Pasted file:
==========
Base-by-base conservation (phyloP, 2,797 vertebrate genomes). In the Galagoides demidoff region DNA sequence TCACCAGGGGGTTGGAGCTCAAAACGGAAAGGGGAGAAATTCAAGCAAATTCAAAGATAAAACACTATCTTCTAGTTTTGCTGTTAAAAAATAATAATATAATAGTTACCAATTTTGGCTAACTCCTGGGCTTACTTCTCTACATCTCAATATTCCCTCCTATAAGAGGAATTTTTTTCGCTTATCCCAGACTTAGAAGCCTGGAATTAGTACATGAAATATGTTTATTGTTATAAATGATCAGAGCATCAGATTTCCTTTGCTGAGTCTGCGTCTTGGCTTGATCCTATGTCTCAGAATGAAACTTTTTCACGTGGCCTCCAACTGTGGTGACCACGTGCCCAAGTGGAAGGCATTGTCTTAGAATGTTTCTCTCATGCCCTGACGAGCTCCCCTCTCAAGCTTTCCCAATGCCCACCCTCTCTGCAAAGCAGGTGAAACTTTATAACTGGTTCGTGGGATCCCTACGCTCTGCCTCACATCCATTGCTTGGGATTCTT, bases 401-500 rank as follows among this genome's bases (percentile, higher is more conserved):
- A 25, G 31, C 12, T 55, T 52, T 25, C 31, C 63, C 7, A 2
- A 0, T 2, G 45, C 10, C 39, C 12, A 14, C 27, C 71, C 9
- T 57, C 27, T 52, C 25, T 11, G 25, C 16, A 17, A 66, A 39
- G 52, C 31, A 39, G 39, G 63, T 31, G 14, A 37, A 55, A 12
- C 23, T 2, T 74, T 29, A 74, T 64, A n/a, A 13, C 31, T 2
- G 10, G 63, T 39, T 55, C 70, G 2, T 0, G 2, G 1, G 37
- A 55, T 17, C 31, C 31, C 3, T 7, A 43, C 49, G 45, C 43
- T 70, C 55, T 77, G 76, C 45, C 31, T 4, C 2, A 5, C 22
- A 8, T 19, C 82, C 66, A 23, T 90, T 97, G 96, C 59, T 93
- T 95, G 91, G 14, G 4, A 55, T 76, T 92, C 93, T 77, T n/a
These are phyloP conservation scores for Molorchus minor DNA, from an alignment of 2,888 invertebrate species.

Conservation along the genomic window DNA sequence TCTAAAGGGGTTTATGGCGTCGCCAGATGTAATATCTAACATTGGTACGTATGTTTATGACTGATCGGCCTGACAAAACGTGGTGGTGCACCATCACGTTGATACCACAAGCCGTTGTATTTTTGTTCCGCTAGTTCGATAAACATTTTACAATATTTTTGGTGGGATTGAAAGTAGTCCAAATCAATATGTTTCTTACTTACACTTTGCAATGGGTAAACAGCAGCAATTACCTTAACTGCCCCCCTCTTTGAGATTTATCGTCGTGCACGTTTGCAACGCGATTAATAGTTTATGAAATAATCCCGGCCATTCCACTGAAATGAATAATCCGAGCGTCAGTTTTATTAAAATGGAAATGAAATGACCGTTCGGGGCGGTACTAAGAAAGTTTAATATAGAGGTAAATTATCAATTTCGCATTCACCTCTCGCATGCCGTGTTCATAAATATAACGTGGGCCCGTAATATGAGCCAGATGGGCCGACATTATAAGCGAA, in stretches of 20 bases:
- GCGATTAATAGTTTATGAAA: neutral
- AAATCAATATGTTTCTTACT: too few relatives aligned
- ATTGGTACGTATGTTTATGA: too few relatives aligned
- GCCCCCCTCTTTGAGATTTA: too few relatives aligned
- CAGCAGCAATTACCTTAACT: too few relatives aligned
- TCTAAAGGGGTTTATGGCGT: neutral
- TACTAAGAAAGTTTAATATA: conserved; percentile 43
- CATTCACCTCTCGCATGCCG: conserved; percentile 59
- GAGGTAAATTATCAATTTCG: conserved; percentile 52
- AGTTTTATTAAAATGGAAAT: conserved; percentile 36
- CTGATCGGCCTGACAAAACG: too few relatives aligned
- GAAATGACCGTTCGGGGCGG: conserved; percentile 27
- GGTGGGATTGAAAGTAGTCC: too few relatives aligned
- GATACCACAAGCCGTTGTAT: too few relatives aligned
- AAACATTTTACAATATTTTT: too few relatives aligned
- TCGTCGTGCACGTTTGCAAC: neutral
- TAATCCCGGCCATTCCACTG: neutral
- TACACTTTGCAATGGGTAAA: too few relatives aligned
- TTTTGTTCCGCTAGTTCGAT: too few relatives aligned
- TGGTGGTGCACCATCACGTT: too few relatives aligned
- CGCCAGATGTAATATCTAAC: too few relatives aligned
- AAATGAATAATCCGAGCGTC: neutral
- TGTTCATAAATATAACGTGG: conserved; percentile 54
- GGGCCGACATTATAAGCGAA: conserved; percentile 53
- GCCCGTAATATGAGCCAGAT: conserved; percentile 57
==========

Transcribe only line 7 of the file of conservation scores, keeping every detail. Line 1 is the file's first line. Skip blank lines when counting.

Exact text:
- G 10, G 63, T 39, T 55, C 70, G 2, T 0, G 2, G 1, G 37